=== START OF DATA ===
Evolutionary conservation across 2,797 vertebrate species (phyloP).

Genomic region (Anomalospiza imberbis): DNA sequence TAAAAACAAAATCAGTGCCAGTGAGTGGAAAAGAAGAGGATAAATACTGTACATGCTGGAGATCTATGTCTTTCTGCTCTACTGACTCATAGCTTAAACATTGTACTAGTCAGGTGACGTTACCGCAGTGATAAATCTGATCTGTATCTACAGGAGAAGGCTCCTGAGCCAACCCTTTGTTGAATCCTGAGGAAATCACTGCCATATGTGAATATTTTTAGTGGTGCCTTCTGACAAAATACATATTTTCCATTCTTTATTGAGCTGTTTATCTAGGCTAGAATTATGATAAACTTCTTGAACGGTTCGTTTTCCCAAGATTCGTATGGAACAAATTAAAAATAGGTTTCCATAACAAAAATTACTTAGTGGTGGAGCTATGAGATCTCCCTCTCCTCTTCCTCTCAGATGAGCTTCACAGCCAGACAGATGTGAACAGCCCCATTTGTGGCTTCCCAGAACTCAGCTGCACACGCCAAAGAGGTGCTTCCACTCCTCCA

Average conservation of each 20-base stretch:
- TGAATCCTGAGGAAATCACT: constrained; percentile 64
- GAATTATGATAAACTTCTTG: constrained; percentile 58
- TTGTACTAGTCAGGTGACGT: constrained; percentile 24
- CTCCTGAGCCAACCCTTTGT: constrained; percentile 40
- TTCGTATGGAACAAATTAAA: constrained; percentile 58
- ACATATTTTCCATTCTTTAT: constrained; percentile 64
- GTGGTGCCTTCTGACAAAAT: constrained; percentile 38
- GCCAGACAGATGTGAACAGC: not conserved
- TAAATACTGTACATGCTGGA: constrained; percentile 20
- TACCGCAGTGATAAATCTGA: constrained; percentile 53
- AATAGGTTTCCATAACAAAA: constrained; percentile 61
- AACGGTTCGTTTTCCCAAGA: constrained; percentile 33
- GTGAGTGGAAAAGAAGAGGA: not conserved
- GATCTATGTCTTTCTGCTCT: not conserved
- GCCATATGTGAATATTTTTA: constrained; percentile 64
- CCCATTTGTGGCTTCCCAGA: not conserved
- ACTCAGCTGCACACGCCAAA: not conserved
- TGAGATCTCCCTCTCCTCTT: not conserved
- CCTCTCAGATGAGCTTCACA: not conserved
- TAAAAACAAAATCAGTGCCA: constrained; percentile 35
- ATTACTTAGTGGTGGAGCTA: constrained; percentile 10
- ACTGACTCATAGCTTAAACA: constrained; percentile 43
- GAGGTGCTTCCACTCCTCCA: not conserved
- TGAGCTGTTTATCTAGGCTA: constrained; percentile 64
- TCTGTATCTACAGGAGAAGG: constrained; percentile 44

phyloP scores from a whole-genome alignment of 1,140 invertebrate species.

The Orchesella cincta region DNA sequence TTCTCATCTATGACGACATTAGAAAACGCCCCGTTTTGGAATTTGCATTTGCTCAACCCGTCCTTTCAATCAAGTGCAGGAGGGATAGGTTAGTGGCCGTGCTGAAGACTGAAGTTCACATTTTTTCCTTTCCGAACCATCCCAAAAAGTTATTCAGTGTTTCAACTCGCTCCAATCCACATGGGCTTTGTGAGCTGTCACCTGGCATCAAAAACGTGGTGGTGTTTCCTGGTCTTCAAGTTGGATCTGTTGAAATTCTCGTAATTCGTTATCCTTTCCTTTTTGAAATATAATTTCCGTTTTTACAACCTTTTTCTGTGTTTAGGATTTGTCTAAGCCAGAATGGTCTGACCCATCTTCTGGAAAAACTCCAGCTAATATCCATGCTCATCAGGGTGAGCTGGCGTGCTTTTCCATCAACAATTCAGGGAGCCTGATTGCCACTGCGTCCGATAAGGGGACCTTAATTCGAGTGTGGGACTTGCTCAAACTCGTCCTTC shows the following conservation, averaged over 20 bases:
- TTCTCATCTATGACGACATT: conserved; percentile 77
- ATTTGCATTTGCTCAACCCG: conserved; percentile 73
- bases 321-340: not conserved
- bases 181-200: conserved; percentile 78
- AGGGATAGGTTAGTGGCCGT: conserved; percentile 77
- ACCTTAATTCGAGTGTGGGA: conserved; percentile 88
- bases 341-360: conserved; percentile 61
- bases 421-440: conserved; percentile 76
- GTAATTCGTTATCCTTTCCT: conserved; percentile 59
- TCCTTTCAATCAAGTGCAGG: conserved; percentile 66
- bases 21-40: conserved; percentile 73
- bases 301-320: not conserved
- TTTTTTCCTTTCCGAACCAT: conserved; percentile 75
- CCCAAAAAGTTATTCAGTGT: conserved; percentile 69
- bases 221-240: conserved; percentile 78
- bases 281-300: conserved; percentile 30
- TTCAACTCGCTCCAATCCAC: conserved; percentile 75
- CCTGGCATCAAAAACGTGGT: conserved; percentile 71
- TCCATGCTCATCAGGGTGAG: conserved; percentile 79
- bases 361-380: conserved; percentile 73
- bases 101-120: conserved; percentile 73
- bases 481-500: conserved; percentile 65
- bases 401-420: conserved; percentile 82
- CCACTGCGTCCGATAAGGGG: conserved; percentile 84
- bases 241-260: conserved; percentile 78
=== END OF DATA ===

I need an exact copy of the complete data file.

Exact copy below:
Evolutionary conservation across 2,797 vertebrate species (phyloP).

Genomic region (Anomalospiza imberbis): DNA sequence TAAAAACAAAATCAGTGCCAGTGAGTGGAAAAGAAGAGGATAAATACTGTACATGCTGGAGATCTATGTCTTTCTGCTCTACTGACTCATAGCTTAAACATTGTACTAGTCAGGTGACGTTACCGCAGTGATAAATCTGATCTGTATCTACAGGAGAAGGCTCCTGAGCCAACCCTTTGTTGAATCCTGAGGAAATCACTGCCATATGTGAATATTTTTAGTGGTGCCTTCTGACAAAATACATATTTTCCATTCTTTATTGAGCTGTTTATCTAGGCTAGAATTATGATAAACTTCTTGAACGGTTCGTTTTCCCAAGATTCGTATGGAACAAATTAAAAATAGGTTTCCATAACAAAAATTACTTAGTGGTGGAGCTATGAGATCTCCCTCTCCTCTTCCTCTCAGATGAGCTTCACAGCCAGACAGATGTGAACAGCCCCATTTGTGGCTTCCCAGAACTCAGCTGCACACGCCAAAGAGGTGCTTCCACTCCTCCA

Average conservation of each 20-base stretch:
- TGAATCCTGAGGAAATCACT: constrained; percentile 64
- GAATTATGATAAACTTCTTG: constrained; percentile 58
- TTGTACTAGTCAGGTGACGT: constrained; percentile 24
- CTCCTGAGCCAACCCTTTGT: constrained; percentile 40
- TTCGTATGGAACAAATTAAA: constrained; percentile 58
- ACATATTTTCCATTCTTTAT: constrained; percentile 64
- GTGGTGCCTTCTGACAAAAT: constrained; percentile 38
- GCCAGACAGATGTGAACAGC: not conserved
- TAAATACTGTACATGCTGGA: constrained; percentile 20
- TACCGCAGTGATAAATCTGA: constrained; percentile 53
- AATAGGTTTCCATAACAAAA: constrained; percentile 61
- AACGGTTCGTTTTCCCAAGA: constrained; percentile 33
- GTGAGTGGAAAAGAAGAGGA: not conserved
- GATCTATGTCTTTCTGCTCT: not conserved
- GCCATATGTGAATATTTTTA: constrained; percentile 64
- CCCATTTGTGGCTTCCCAGA: not conserved
- ACTCAGCTGCACACGCCAAA: not conserved
- TGAGATCTCCCTCTCCTCTT: not conserved
- CCTCTCAGATGAGCTTCACA: not conserved
- TAAAAACAAAATCAGTGCCA: constrained; percentile 35
- ATTACTTAGTGGTGGAGCTA: constrained; percentile 10
- ACTGACTCATAGCTTAAACA: constrained; percentile 43
- GAGGTGCTTCCACTCCTCCA: not conserved
- TGAGCTGTTTATCTAGGCTA: constrained; percentile 64
- TCTGTATCTACAGGAGAAGG: constrained; percentile 44

phyloP scores from a whole-genome alignment of 1,140 invertebrate species.

The Orchesella cincta region DNA sequence TTCTCATCTATGACGACATTAGAAAACGCCCCGTTTTGGAATTTGCATTTGCTCAACCCGTCCTTTCAATCAAGTGCAGGAGGGATAGGTTAGTGGCCGTGCTGAAGACTGAAGTTCACATTTTTTCCTTTCCGAACCATCCCAAAAAGTTATTCAGTGTTTCAACTCGCTCCAATCCACATGGGCTTTGTGAGCTGTCACCTGGCATCAAAAACGTGGTGGTGTTTCCTGGTCTTCAAGTTGGATCTGTTGAAATTCTCGTAATTCGTTATCCTTTCCTTTTTGAAATATAATTTCCGTTTTTACAACCTTTTTCTGTGTTTAGGATTTGTCTAAGCCAGAATGGTCTGACCCATCTTCTGGAAAAACTCCAGCTAATATCCATGCTCATCAGGGTGAGCTGGCGTGCTTTTCCATCAACAATTCAGGGAGCCTGATTGCCACTGCGTCCGATAAGGGGACCTTAATTCGAGTGTGGGACTTGCTCAAACTCGTCCTTC shows the following conservation, averaged over 20 bases:
- TTCTCATCTATGACGACATT: conserved; percentile 77
- ATTTGCATTTGCTCAACCCG: conserved; percentile 73
- bases 321-340: not conserved
- bases 181-200: conserved; percentile 78
- AGGGATAGGTTAGTGGCCGT: conserved; percentile 77
- ACCTTAATTCGAGTGTGGGA: conserved; percentile 88
- bases 341-360: conserved; percentile 61
- bases 421-440: conserved; percentile 76
- GTAATTCGTTATCCTTTCCT: conserved; percentile 59
- TCCTTTCAATCAAGTGCAGG: conserved; percentile 66
- bases 21-40: conserved; percentile 73
- bases 301-320: not conserved
- TTTTTTCCTTTCCGAACCAT: conserved; percentile 75
- CCCAAAAAGTTATTCAGTGT: conserved; percentile 69
- bases 221-240: conserved; percentile 78
- bases 281-300: conserved; percentile 30
- TTCAACTCGCTCCAATCCAC: conserved; percentile 75
- CCTGGCATCAAAAACGTGGT: conserved; percentile 71
- TCCATGCTCATCAGGGTGAG: conserved; percentile 79
- bases 361-380: conserved; percentile 73
- bases 101-120: conserved; percentile 73
- bases 481-500: conserved; percentile 65
- bases 401-420: conserved; percentile 82
- CCACTGCGTCCGATAAGGGG: conserved; percentile 84
- bases 241-260: conserved; percentile 78